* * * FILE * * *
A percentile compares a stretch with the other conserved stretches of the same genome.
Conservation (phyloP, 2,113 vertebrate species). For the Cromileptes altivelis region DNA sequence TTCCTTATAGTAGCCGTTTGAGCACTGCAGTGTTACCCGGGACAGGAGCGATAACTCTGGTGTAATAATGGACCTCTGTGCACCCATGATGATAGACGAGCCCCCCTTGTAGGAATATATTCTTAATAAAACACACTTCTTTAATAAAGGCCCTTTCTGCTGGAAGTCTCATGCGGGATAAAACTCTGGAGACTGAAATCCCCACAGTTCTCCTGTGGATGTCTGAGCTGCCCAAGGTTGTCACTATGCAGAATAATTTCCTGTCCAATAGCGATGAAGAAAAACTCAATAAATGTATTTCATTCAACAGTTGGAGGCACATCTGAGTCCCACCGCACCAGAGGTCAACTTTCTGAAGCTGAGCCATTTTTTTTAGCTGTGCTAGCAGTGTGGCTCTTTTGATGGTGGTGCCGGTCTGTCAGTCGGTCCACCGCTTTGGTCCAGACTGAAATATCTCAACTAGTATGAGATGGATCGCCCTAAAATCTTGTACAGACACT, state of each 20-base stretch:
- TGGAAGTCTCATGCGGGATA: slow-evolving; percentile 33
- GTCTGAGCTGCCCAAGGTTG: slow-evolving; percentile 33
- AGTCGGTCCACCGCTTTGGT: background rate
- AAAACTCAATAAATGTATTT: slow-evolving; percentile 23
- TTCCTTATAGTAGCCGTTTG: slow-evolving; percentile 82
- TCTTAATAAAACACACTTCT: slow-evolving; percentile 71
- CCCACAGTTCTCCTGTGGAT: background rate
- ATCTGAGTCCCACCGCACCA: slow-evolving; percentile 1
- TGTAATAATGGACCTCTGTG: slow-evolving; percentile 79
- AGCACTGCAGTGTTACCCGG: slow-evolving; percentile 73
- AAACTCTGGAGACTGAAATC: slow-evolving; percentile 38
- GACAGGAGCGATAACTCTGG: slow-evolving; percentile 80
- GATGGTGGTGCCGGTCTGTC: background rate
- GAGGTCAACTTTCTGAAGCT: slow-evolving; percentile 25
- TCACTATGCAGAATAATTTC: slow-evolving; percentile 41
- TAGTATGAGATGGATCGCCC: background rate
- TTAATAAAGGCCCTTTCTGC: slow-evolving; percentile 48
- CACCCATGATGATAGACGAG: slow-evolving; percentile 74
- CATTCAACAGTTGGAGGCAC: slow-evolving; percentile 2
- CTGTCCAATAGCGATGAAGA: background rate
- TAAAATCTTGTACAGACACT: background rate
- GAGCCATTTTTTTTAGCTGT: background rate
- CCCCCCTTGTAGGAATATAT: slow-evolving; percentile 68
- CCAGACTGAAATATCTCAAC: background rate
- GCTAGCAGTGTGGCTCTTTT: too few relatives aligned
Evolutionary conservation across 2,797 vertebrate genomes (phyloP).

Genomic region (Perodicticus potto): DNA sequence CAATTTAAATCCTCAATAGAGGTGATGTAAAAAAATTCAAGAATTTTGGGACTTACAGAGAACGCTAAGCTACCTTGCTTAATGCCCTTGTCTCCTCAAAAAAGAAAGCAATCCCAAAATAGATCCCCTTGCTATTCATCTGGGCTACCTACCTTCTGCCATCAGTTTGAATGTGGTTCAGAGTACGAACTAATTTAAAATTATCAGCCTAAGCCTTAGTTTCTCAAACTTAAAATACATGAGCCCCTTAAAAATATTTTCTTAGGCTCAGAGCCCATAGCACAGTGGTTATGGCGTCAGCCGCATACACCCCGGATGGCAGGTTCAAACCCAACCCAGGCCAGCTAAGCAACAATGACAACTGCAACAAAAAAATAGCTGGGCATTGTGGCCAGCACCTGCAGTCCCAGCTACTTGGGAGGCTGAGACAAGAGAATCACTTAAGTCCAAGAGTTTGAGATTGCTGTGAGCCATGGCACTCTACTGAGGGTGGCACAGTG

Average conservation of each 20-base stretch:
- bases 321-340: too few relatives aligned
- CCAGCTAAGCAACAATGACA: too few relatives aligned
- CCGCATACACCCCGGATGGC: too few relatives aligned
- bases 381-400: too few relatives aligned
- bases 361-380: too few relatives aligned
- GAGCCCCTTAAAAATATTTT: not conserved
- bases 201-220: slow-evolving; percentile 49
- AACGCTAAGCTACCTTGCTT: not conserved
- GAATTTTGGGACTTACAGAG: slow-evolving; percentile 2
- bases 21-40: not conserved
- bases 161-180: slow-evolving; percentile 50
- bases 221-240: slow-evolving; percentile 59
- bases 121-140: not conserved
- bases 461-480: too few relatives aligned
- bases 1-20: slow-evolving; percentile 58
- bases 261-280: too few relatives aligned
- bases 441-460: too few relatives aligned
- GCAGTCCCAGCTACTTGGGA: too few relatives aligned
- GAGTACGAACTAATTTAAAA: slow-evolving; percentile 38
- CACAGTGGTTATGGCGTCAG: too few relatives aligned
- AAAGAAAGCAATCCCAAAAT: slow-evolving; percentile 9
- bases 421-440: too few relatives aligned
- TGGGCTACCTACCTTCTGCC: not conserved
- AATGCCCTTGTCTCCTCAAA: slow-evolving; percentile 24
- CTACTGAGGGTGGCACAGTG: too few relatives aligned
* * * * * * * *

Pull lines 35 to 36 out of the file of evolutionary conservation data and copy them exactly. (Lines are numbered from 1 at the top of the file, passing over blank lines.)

- bases 361-380: too few relatives aligned
- GAGCCCCTTAAAAATATTTT: not conserved